Toward a constructional framework for research on language change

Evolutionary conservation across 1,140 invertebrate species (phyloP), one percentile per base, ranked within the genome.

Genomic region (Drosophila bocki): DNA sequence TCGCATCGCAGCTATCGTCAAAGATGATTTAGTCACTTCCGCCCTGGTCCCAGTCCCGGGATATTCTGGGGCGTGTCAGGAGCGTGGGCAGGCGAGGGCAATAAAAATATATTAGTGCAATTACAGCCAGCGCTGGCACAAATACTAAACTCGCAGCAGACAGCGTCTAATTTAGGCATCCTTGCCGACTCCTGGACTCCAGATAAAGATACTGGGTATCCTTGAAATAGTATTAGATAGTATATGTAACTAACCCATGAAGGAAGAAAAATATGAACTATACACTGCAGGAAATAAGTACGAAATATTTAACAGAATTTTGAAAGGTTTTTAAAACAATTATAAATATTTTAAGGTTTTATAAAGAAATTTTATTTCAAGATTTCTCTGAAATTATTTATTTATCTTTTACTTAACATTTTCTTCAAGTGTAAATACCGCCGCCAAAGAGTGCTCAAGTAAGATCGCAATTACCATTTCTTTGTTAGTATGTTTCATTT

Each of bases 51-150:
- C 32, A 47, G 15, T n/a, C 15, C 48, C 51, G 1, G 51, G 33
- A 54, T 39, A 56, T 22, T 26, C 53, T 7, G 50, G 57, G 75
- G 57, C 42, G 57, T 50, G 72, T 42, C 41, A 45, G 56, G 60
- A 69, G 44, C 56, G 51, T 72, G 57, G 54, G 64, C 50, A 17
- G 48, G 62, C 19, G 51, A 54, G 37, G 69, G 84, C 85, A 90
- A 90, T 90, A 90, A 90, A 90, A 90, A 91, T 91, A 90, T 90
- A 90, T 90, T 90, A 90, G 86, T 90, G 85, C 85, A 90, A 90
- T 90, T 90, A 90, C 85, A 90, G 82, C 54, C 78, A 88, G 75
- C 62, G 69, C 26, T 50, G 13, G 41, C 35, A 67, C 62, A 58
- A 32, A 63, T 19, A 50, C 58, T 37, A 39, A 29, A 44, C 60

Over the past two decades usage-based models of language as a system of form-meaning pairs (‘signs’) have been developed (e.g. Goldberg 1995, 2006; Croft 2001). These models are known as Construction Grammars. Historical approaches using constructionalist frameworks (e.g. Bergs & Diewald 2008; Barðdal 2008) have concentrated on accounting for grammatical change. In this paper I present a framework that includes and extends prior work on both grammaticalization and lexicalization (see also Traugott & Trousdale 2013). Because a construction is a sign, the framework requires the researcher to focus on form and meaning equally. Because a construction may be specific or abstract and schematic, each micro-construction can be shown to have its own history within the constraints of larger schemas. Schemas and networks provide a principled way of thinking about analogy. The development of patterns and of changes in productivity are highlighted in constructionalist frameworks. Therefore the focus in this paper is on expansion (see Himmelmann 2004) rather than on the reduction often associated with many earlier models of grammaticalization and lexicalization (e.g. Lehmann 1995; Brinton & Traugott 2005). Expansion and reduction are shown to be intertwined. Therefore unidirectionality has a less prominent theoretical status than is often assigned to it in non-constructionalist models of language change.